I have just decided that being this great victimizer is a good thing. I guess it makes me feel good about who the winner is going to be when things go to shit. Same old victimizer as before.

  • Andrew S.||

    Every time I see one of these articles it makes me depressed. Not because of the abject stupidity of the article itself. Okay, that makes me depressed too. But... damn. If only libertarians had as much power as people on the left seem to think we have.

  • juris imprudent||

    I am impressed that someone as stupid as Chait can make a good living - and depressed that the fucker probably makes more than me.

  • Sam Grove||

    The left has a malignant perspective on markets.

  • Sevo||

    Damn libertarians! Way-laying the kids! Doing mind-games in the schools!
    How can 'decent' people protect themselves against propaganda promoting freedom and responsibility?! How can 'decent' people promote free stuff with these people around?! How can 'decent' people avoid the consequences of what they do?!
    There must be some government agency dedicated to the removal of those damn libertarians; they are the major threat to our way of life!

  • VG Zaytsev||

    Well ... Maybe many minorities do take that pro-government view, but if a major political party were to say, stop bashing minorities and start making a cogent case for why everybody would benefit from choice and freedom-oriented policies, instead of leaving the field clear for the opposition, perhaps the numbers might move. Just speculating here. Frankly, the pro-market argument wasn't tested in the political arena./blockquote

    Yeah, funny how those minority immigrant voters, that want to vote for small government but are scared away by nasty republicans, always seem to push the democrat party to the left. Sometimes to the left of European socialist parties.
  • Calidissident||

    Maybe if had better reading comprehension, you would see that that isn't what Brian was saying

  • LarryA||

    Minorities tend to view government as a positive, and effective, facilitator of economic opportunity and prefer that it take an active role in regulating the marketplace.

    Which is why they overwhelmingly voted for all those pro-big-government-control ballot initiatives, like MJ legalization, gun rights, gay rights, etc.

  • califernian||

    I can't decide who I have more disdain for.

    The people who loved Romney because they thought he was such a huge change from Obama, or the people who hated Romney because they believed the same thing.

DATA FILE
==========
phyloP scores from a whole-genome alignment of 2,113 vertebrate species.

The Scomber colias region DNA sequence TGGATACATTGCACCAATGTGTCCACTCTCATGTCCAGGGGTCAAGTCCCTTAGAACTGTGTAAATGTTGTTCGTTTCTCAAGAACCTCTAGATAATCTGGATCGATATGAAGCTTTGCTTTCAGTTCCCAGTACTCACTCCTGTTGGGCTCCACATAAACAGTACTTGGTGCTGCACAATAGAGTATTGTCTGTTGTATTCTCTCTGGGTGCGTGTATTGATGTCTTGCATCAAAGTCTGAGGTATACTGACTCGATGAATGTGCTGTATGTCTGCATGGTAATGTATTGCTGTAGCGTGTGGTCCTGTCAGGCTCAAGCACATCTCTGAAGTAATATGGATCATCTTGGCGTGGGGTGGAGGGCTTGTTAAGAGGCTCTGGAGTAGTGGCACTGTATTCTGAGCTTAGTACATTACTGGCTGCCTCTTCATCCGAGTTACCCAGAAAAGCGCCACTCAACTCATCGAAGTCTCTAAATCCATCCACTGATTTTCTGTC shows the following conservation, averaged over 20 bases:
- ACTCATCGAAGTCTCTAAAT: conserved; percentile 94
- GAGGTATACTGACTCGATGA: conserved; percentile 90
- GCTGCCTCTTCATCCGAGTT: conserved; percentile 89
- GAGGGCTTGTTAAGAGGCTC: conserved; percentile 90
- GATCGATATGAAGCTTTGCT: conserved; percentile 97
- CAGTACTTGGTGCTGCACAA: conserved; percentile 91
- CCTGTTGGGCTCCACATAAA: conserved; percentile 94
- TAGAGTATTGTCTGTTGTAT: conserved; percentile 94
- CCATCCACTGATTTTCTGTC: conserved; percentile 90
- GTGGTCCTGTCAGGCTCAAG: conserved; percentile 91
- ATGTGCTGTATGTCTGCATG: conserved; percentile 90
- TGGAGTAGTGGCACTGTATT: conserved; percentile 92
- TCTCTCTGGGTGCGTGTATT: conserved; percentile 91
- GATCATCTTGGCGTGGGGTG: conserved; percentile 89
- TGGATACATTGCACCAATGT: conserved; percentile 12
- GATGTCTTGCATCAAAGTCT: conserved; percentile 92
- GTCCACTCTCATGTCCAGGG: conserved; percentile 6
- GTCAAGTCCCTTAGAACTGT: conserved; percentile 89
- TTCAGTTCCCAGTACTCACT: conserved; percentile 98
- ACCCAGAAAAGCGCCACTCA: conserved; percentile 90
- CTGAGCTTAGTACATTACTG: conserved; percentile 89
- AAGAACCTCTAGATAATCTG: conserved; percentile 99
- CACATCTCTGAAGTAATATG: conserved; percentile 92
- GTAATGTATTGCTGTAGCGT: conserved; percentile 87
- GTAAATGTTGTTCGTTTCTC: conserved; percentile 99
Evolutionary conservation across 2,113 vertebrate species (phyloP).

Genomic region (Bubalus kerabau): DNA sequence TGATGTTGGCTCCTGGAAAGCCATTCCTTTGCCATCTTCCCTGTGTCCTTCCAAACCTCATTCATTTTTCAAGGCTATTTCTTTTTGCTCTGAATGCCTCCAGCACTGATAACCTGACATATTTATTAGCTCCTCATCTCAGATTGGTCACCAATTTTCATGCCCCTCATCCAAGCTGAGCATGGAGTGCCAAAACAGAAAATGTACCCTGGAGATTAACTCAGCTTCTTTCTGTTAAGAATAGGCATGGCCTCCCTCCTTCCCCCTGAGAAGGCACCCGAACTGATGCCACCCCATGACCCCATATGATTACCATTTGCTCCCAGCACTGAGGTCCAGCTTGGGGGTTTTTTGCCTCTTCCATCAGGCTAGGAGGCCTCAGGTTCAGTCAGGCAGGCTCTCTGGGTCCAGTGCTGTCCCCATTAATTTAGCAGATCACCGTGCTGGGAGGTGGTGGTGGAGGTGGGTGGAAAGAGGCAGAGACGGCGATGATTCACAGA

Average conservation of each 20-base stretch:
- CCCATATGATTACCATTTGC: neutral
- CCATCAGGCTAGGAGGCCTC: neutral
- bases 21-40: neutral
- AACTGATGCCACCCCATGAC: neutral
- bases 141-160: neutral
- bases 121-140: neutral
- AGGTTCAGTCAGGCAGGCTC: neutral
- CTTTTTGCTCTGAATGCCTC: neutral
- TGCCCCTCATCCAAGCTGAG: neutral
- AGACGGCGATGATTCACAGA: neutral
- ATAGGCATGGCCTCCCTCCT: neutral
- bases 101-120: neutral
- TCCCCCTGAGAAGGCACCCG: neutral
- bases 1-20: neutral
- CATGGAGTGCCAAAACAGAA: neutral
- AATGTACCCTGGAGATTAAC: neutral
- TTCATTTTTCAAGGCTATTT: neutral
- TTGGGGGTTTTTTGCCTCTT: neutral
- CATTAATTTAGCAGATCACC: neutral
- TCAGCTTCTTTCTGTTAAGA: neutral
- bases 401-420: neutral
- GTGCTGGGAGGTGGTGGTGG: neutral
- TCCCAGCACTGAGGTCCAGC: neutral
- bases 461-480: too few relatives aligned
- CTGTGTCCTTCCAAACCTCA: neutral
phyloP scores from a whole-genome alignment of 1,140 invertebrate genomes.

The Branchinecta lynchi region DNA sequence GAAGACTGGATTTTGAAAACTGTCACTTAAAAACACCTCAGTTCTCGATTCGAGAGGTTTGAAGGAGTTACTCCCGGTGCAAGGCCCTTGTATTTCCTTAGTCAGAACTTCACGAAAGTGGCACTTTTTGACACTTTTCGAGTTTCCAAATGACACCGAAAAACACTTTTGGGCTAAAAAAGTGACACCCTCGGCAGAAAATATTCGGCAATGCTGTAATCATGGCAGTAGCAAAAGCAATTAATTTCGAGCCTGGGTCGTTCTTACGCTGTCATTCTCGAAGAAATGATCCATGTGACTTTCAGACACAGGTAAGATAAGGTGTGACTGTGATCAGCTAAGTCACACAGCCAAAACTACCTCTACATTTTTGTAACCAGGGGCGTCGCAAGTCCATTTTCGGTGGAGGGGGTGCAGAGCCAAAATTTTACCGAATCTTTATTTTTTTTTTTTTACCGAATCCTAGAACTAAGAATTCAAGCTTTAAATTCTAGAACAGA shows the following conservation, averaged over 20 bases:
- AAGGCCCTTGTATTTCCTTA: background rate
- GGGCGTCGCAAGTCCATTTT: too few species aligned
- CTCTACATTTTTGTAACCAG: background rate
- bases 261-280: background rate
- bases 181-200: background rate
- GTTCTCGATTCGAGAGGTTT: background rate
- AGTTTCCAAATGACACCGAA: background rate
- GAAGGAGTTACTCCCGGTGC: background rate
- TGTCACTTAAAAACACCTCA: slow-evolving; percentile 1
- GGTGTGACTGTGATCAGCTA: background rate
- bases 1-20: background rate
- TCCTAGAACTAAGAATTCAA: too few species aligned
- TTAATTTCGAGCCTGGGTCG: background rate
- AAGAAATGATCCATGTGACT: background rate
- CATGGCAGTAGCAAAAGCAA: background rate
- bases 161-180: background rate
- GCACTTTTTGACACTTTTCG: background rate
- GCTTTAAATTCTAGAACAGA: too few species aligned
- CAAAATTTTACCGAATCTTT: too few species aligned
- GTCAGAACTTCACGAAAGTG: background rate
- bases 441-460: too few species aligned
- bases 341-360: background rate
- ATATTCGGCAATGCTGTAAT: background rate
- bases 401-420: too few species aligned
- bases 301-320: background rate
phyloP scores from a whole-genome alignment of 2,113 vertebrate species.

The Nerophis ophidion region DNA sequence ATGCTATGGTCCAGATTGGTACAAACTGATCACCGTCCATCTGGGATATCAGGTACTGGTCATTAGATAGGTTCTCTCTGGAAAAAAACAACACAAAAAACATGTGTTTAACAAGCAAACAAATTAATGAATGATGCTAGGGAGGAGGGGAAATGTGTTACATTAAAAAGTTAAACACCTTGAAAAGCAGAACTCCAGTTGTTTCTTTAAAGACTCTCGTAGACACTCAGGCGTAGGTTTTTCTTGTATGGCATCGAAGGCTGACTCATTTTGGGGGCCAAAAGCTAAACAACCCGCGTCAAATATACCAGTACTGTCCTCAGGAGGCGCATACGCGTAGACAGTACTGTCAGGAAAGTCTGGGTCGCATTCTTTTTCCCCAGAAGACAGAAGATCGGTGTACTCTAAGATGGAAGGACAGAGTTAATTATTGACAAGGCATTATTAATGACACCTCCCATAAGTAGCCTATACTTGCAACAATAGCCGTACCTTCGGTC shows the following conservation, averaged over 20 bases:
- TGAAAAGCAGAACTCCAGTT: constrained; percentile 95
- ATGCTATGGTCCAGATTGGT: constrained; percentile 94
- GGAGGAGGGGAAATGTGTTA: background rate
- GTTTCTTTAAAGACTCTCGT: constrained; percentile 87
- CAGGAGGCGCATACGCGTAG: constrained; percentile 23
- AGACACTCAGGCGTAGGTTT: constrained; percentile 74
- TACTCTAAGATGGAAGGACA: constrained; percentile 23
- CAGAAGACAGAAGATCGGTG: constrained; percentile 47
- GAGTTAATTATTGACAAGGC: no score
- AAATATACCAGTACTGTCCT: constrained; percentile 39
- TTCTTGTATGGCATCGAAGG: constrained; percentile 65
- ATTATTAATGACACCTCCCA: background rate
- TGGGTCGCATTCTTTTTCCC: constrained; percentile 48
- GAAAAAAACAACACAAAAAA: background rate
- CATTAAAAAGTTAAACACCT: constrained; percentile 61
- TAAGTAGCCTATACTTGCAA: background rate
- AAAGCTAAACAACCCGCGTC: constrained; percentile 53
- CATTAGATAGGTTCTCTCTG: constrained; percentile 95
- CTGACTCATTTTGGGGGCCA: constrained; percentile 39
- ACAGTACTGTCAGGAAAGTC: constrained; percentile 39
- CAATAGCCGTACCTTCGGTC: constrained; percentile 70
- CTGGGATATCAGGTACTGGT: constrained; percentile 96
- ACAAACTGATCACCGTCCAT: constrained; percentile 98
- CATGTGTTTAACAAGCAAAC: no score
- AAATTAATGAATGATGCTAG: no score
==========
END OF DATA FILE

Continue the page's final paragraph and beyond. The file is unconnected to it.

• VG Zaytsev||

    The people that hated Romney are completely vile.

    The people that thought Romney would bring libertarian change ranged from hopeful skeptics to self deluded. But all wanted reduced government.

  • Tulpa (LAOL-PA)||

    Right, Romney would totally have been pushing for tax increaseses in the middle of a recession.

    Ed Krayewski said it, I believe it, that does it.

  • ||

    Well actually, he didn't. He just questioned if he would, going WITHOUT the partisan assumption that the man would never, EVER, go back on his word or claimed principles. But you're not really interested in what Ed really said, just how you can spin it.

  • Tulpa (LAOL-PA)||

    Curious, I don't remember seeing Ed write any articles JustAskingQuestions® about* whether Romney would end the Federal Reserve, repeal the controlled substances act, end the embargo on Cuba, etc...

    He only JustAskedQuestions® about something that would make Obama's victory more palatable to libertarians if the obvious answer were not true.

    * JustAskingQuestions® is a very common technique for opinionsmiths to plant ideas in people's heads without having to justify them. Commonly used by racists and other bigots, too.

  • XM||

    "Well ... Maybe many minorities do take that pro-government view..."

    Well.... they do, so no amount of earnest "dramatically cutting medicare, saying no to forgiving student loan, and vaporizing the dept. of education is a good thing in the long run" would get them to our side.

    Outside of some counterproductive tone on immigration, the GOP never "bashed minorities". How many times has libertarians come to the defense of tea parties and BS accusations of incivility giving way to violence?